In Part One, we looked at the hormonal-neurotransmitter feedback loops in a woman’s body and how they relate to mood during the menstrual cycle.
(the Hypothalamus-Pituitary-Adrenal Cortex Loop and the Ovarian-Hypothalamus-Pituitary Loop)
Today we look at a woman’s hidden hormonal shifts during pregnancy and birth.
Pregnancy and hormonal shifts
Pregnancy is a time of big physical, psychological and emotional challenges. There are big hormonal and life shifts.
In the first trimester, by the first six weeks of pregnancy, estrogen levels rise to three times more than during the menstrual cycle! Although estrogen is a precursor to serotonin, a mood stabilizer, a woman’s body needs time to adjust to all of the changes in her pregnant body. Progesterone levels also rise quickly. Progesterone is also implicated in depressive moods (Sichel and Driscoll, 1999).
In the first trimester, in addition to the rapid hormonal changes which can cause anxiety and depression, a woman’s personal psychological and emotional adaptations to pregnancy are being played out.
What if the pregnancy was unplanned? What if this pregnancy follows a stillbirth? What if her primary relationship is not going well? All of these emotional considerations require attention and adjustment.
No wonder the first trimester can be unpleasant physically and emotionally to many women.
As the pregnancy progresses through the second and third trimester, along with elevated estrogen and progesterone levels, the hormones cortisol, prolactin and oxytocin rise. Cortisol is a strong player in the HPA feedback loop. High levels of cortisol are also associated with depression. And prolactin is also associated with anxiety, anger and irritability (Sichel and Driscoll, 1999).
Oxytocin is known as the bonding and happiness hormone. Natural oxytocin causes nutrition absorption, uterine contractions, pair-bonding, mother-infant bonding, pain amnesia, calmness and feelings of belonging and happiness (Buckley, 2013).
As a woman’s body and brain absorbs all of these changes, as her central HPA axis strives to adapt to these changes, so does she strive to adapt her emotional and psychological perspective on her pregnancy and motherhood.
We really have no way to assess the impact of all these hormonal changes on an individual woman, but we can keep this background information in mind as we support the pregnant mom in her journey to motherhood.
Birth and hormonal shifts
During a woman’s uninterrupted birth, there is a surge of oxytocin, beta-endorphin, adrenaline, noradrenaline and prolactin. These hormones all combine to orchestrate the event of birth. Oxytocin for uterine contractions, calmness, love. Beta-endorphins for a protective emotional high during a peak physical activity. Adrenaline rush for energy and the final push of the fetal ejection reflex. And high prolactin levels to consolidate breast milk production and breastfeeding.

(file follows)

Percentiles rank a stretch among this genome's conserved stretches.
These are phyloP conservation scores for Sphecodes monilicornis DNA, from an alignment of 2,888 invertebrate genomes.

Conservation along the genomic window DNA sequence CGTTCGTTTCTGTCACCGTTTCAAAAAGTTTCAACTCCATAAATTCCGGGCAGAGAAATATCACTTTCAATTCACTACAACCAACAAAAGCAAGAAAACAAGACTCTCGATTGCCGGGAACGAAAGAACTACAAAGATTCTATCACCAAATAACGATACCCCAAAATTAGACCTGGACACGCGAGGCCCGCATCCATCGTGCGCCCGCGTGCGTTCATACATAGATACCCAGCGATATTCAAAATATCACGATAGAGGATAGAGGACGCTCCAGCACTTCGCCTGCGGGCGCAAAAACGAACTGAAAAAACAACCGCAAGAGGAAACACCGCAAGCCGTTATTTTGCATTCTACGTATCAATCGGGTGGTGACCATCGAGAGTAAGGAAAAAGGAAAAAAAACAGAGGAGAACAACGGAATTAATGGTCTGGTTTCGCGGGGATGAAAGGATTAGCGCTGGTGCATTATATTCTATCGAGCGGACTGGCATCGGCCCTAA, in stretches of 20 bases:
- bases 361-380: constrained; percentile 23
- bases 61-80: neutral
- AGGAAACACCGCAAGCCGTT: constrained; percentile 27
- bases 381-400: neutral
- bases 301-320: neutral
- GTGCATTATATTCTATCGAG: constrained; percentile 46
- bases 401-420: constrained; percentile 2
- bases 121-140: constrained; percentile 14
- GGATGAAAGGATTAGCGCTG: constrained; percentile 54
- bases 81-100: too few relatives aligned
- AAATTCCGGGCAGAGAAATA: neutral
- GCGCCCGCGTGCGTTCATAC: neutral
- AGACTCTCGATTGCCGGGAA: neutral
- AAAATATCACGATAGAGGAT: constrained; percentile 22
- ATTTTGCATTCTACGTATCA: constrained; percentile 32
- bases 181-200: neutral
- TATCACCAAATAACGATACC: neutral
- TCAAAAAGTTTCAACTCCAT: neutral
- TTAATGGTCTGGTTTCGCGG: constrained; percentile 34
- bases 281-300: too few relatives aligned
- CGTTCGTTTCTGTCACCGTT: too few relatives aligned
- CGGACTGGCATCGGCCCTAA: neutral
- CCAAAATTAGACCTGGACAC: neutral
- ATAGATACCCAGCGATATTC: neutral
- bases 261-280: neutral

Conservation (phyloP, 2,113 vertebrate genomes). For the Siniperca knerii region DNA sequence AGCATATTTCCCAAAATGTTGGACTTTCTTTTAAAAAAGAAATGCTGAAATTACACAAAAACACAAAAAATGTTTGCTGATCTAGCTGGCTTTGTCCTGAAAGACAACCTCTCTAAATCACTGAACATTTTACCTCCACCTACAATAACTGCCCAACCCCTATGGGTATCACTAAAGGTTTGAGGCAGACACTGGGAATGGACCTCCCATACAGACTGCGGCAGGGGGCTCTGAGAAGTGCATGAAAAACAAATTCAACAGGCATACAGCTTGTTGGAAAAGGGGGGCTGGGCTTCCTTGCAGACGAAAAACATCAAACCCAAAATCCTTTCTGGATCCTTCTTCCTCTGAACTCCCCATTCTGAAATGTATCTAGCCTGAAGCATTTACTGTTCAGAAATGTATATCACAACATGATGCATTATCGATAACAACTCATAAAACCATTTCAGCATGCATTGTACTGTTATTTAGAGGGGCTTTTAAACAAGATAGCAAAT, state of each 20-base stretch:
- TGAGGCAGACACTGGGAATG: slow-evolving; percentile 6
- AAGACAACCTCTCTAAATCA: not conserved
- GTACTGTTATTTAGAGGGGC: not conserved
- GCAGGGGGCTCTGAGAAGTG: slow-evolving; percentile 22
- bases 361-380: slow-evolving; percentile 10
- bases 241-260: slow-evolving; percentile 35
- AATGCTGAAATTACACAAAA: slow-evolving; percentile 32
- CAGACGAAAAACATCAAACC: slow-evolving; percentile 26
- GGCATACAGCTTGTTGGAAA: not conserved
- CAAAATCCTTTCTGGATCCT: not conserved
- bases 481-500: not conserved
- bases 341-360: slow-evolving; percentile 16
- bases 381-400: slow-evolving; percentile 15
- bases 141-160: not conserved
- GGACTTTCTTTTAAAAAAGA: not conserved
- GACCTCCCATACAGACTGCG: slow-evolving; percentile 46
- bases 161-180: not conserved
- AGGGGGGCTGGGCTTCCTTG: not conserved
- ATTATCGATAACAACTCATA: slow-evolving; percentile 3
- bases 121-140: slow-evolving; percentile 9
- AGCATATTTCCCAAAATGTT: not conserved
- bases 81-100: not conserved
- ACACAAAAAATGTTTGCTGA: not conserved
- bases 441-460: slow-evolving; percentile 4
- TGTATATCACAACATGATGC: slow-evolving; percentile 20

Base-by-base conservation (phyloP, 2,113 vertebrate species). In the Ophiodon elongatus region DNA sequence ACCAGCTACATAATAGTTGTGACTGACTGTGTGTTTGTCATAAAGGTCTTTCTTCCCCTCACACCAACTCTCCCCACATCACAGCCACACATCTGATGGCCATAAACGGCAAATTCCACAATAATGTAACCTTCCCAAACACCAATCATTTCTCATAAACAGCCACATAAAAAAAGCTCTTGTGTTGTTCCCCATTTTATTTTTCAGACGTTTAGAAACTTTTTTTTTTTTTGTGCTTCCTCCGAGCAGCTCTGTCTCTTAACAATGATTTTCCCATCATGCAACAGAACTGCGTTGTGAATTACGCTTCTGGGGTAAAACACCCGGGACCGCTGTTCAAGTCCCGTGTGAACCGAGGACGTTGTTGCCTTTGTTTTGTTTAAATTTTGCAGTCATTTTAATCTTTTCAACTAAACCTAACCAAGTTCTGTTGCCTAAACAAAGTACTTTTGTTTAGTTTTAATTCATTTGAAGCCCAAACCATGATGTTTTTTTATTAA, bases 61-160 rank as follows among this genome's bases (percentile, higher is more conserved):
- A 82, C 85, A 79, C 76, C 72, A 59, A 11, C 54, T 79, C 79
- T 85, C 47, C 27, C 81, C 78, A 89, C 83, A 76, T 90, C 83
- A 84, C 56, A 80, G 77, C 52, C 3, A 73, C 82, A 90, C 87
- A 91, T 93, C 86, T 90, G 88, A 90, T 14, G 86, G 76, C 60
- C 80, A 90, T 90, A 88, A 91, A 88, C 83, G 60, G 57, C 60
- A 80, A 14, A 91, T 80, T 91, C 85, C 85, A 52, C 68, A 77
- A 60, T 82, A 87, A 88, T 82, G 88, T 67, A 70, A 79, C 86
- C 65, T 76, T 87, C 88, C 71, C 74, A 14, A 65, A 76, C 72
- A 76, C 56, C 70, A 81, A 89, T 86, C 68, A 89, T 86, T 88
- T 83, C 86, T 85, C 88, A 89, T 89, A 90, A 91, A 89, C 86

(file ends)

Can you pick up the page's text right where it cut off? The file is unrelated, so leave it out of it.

Now add to all of these hormonal changes, modern medical interventions used in birth.
Medical interventions during birth all have an effect on a woman’s neuro-endocrine system. Synthetic oxytocin is often used to induce labor. Synthetic oxytocin causes strong uterine contractions but without the protective benefit of accompanying feelings of bonding, belonging and calmness. Oxytocin, synthetic or not, that is introduced externally or exogenously, via the bloodstream, can’t cross from the body to the brain. It’s also called not be able to cross the blood-brain barrier. Only oxytocin produced inside the brain, or endogenously, influences the brain by being able to bond to the oxytocin receptors in the brain. Endogenous oxytocin also physically increases the presence of oxytocin receptors in the brain. So exogenous oxytocin emotional effects are different than endogenous oxytocin emotional effects. But research has not yet been done to study this unique difference on a woman’s birth experience, mood and well-being after childbirth.
Other birth interventions, such as epidurals and cesarean sections in some way, interrupt the peak hormonal levels of oxytocin, endorphins, cortisol and prolactin which are naturally present at birth. But research has not yet been done to study this unique difference on a woman’s birth experience, mood and well-being after childbirth.
In addition, it’s well known that medical interventions, even when necessary, are known to cause post-traumatic stress disorder symptoms. A body of research is building up on the study of traumatic childbirth. A large amount of research shows that a medically traumatic birth, even if necessary, has an aftermath of post-traumatic stress disorder, often with accompanying co-morbid depression and anxiety (Beck, Sichel and Driscoll, 2013).